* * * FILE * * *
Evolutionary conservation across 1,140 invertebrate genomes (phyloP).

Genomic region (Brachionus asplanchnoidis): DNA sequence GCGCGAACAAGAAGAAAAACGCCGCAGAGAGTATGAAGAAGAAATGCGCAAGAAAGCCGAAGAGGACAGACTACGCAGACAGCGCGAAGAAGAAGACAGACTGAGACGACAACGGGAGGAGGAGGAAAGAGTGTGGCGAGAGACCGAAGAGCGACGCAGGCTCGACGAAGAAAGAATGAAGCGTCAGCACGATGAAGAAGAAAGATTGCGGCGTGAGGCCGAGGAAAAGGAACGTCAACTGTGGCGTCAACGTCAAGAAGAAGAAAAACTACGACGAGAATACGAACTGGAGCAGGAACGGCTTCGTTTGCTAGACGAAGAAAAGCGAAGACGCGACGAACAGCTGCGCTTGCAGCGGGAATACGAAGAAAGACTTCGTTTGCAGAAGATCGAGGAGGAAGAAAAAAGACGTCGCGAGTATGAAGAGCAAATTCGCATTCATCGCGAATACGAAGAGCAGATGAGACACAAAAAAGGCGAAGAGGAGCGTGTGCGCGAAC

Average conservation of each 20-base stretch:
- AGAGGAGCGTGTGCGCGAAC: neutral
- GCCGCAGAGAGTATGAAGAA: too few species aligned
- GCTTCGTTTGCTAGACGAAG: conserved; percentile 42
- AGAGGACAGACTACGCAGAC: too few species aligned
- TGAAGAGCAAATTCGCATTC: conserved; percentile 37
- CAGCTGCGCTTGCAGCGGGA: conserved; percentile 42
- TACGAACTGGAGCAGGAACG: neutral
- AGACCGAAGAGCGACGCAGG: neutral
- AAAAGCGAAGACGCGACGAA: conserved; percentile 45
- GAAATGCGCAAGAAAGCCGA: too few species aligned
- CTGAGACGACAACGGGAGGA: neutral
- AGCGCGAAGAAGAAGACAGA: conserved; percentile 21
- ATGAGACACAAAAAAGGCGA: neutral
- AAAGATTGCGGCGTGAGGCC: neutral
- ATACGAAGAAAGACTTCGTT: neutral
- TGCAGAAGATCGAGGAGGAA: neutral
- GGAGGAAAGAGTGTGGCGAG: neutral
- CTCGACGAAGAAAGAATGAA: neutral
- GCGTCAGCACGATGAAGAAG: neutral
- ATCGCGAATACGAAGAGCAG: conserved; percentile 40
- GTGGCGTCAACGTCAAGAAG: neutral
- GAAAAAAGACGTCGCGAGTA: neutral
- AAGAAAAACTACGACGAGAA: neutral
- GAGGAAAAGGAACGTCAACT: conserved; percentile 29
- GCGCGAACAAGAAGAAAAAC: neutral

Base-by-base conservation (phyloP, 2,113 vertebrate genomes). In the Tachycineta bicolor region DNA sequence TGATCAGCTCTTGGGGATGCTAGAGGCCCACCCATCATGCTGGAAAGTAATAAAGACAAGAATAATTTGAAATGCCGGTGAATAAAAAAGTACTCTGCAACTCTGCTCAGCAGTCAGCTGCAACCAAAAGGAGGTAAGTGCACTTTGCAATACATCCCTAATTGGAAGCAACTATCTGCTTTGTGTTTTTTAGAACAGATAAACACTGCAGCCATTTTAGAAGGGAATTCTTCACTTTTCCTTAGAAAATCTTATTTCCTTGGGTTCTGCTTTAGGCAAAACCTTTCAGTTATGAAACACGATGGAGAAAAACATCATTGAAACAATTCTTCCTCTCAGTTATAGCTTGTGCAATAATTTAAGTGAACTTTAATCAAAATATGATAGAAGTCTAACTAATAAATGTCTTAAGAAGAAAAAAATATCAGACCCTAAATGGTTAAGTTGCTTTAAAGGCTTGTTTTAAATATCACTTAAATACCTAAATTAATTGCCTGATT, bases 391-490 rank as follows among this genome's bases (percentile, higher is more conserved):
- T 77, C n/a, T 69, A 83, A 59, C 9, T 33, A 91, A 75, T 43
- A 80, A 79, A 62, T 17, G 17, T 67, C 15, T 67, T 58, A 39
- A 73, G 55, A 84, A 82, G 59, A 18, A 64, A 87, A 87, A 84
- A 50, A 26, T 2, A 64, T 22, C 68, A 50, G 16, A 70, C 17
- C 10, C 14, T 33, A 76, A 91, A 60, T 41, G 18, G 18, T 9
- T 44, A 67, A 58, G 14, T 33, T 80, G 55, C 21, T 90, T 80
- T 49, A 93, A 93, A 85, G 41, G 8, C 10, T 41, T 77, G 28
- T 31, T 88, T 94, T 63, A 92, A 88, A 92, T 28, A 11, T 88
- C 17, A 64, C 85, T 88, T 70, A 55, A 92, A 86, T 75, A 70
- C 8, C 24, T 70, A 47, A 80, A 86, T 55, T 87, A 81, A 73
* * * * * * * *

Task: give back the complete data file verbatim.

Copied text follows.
Evolutionary conservation across 1,140 invertebrate genomes (phyloP).

Genomic region (Brachionus asplanchnoidis): DNA sequence GCGCGAACAAGAAGAAAAACGCCGCAGAGAGTATGAAGAAGAAATGCGCAAGAAAGCCGAAGAGGACAGACTACGCAGACAGCGCGAAGAAGAAGACAGACTGAGACGACAACGGGAGGAGGAGGAAAGAGTGTGGCGAGAGACCGAAGAGCGACGCAGGCTCGACGAAGAAAGAATGAAGCGTCAGCACGATGAAGAAGAAAGATTGCGGCGTGAGGCCGAGGAAAAGGAACGTCAACTGTGGCGTCAACGTCAAGAAGAAGAAAAACTACGACGAGAATACGAACTGGAGCAGGAACGGCTTCGTTTGCTAGACGAAGAAAAGCGAAGACGCGACGAACAGCTGCGCTTGCAGCGGGAATACGAAGAAAGACTTCGTTTGCAGAAGATCGAGGAGGAAGAAAAAAGACGTCGCGAGTATGAAGAGCAAATTCGCATTCATCGCGAATACGAAGAGCAGATGAGACACAAAAAAGGCGAAGAGGAGCGTGTGCGCGAAC

Average conservation of each 20-base stretch:
- AGAGGAGCGTGTGCGCGAAC: neutral
- GCCGCAGAGAGTATGAAGAA: too few species aligned
- GCTTCGTTTGCTAGACGAAG: conserved; percentile 42
- AGAGGACAGACTACGCAGAC: too few species aligned
- TGAAGAGCAAATTCGCATTC: conserved; percentile 37
- CAGCTGCGCTTGCAGCGGGA: conserved; percentile 42
- TACGAACTGGAGCAGGAACG: neutral
- AGACCGAAGAGCGACGCAGG: neutral
- AAAAGCGAAGACGCGACGAA: conserved; percentile 45
- GAAATGCGCAAGAAAGCCGA: too few species aligned
- CTGAGACGACAACGGGAGGA: neutral
- AGCGCGAAGAAGAAGACAGA: conserved; percentile 21
- ATGAGACACAAAAAAGGCGA: neutral
- AAAGATTGCGGCGTGAGGCC: neutral
- ATACGAAGAAAGACTTCGTT: neutral
- TGCAGAAGATCGAGGAGGAA: neutral
- GGAGGAAAGAGTGTGGCGAG: neutral
- CTCGACGAAGAAAGAATGAA: neutral
- GCGTCAGCACGATGAAGAAG: neutral
- ATCGCGAATACGAAGAGCAG: conserved; percentile 40
- GTGGCGTCAACGTCAAGAAG: neutral
- GAAAAAAGACGTCGCGAGTA: neutral
- AAGAAAAACTACGACGAGAA: neutral
- GAGGAAAAGGAACGTCAACT: conserved; percentile 29
- GCGCGAACAAGAAGAAAAAC: neutral

Base-by-base conservation (phyloP, 2,113 vertebrate genomes). In the Tachycineta bicolor region DNA sequence TGATCAGCTCTTGGGGATGCTAGAGGCCCACCCATCATGCTGGAAAGTAATAAAGACAAGAATAATTTGAAATGCCGGTGAATAAAAAAGTACTCTGCAACTCTGCTCAGCAGTCAGCTGCAACCAAAAGGAGGTAAGTGCACTTTGCAATACATCCCTAATTGGAAGCAACTATCTGCTTTGTGTTTTTTAGAACAGATAAACACTGCAGCCATTTTAGAAGGGAATTCTTCACTTTTCCTTAGAAAATCTTATTTCCTTGGGTTCTGCTTTAGGCAAAACCTTTCAGTTATGAAACACGATGGAGAAAAACATCATTGAAACAATTCTTCCTCTCAGTTATAGCTTGTGCAATAATTTAAGTGAACTTTAATCAAAATATGATAGAAGTCTAACTAATAAATGTCTTAAGAAGAAAAAAATATCAGACCCTAAATGGTTAAGTTGCTTTAAAGGCTTGTTTTAAATATCACTTAAATACCTAAATTAATTGCCTGATT, bases 391-490 rank as follows among this genome's bases (percentile, higher is more conserved):
- T 77, C n/a, T 69, A 83, A 59, C 9, T 33, A 91, A 75, T 43
- A 80, A 79, A 62, T 17, G 17, T 67, C 15, T 67, T 58, A 39
- A 73, G 55, A 84, A 82, G 59, A 18, A 64, A 87, A 87, A 84
- A 50, A 26, T 2, A 64, T 22, C 68, A 50, G 16, A 70, C 17
- C 10, C 14, T 33, A 76, A 91, A 60, T 41, G 18, G 18, T 9
- T 44, A 67, A 58, G 14, T 33, T 80, G 55, C 21, T 90, T 80
- T 49, A 93, A 93, A 85, G 41, G 8, C 10, T 41, T 77, G 28
- T 31, T 88, T 94, T 63, A 92, A 88, A 92, T 28, A 11, T 88
- C 17, A 64, C 85, T 88, T 70, A 55, A 92, A 86, T 75, A 70
- C 8, C 24, T 70, A 47, A 80, A 86, T 55, T 87, A 81, A 73